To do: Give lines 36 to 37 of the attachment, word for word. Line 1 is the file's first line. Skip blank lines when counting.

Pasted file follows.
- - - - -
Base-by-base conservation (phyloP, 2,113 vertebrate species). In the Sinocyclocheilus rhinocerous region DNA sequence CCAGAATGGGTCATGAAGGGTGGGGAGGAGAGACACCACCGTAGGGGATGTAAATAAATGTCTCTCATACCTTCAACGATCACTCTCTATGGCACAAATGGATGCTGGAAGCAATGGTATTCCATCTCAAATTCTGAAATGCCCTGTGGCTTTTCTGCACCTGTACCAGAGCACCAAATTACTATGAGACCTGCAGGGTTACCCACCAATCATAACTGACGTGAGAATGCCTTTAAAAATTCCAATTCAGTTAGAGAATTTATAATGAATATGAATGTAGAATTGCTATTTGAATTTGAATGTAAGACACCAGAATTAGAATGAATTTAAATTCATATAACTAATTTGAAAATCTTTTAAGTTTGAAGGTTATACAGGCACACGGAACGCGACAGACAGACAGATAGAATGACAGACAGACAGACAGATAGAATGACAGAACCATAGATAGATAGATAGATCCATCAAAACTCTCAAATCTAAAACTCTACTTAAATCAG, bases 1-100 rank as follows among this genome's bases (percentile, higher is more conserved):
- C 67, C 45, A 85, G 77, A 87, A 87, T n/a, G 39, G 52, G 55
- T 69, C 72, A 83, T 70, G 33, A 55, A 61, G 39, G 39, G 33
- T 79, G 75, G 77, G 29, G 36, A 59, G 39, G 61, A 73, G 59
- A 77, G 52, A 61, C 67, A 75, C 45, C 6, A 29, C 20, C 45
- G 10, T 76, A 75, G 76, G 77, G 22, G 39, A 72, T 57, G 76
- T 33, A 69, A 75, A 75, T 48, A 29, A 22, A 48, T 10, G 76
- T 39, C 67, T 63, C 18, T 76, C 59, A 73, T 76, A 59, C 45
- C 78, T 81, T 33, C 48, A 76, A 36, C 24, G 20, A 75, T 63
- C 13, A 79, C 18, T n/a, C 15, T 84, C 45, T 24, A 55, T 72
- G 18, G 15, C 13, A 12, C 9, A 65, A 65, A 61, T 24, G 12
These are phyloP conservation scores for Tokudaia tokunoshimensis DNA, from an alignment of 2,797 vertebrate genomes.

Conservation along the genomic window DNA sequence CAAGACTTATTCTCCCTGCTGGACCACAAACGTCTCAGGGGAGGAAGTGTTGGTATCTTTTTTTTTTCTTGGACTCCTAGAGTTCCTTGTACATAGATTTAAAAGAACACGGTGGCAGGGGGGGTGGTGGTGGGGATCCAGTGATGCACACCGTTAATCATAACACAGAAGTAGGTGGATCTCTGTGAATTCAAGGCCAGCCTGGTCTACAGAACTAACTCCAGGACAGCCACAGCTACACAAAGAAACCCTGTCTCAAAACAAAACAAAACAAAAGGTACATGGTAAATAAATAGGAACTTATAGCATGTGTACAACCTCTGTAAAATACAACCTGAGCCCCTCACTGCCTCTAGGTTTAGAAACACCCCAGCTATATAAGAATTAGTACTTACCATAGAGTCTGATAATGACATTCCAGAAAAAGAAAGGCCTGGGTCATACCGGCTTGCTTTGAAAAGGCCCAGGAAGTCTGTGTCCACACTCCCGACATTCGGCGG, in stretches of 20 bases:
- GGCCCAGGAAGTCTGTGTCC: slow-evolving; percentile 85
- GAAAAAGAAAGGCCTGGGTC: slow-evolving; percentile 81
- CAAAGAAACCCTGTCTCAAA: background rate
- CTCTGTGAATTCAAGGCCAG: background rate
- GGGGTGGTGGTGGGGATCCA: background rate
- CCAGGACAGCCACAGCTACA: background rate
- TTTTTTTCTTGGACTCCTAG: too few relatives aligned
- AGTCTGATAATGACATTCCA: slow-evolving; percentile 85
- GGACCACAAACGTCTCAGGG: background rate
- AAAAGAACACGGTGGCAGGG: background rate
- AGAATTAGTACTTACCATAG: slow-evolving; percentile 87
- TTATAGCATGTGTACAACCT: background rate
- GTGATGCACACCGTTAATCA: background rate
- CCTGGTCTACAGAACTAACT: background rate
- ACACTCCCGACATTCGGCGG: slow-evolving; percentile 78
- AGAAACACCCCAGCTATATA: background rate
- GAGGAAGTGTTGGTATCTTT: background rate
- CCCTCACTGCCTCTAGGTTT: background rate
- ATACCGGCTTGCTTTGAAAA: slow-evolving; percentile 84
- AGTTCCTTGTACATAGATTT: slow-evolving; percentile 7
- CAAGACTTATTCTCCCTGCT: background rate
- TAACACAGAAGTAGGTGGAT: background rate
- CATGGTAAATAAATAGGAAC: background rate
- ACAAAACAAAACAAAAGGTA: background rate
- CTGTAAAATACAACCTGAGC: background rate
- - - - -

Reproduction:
- CATGGTAAATAAATAGGAAC: background rate
- ACAAAACAAAACAAAAGGTA: background rate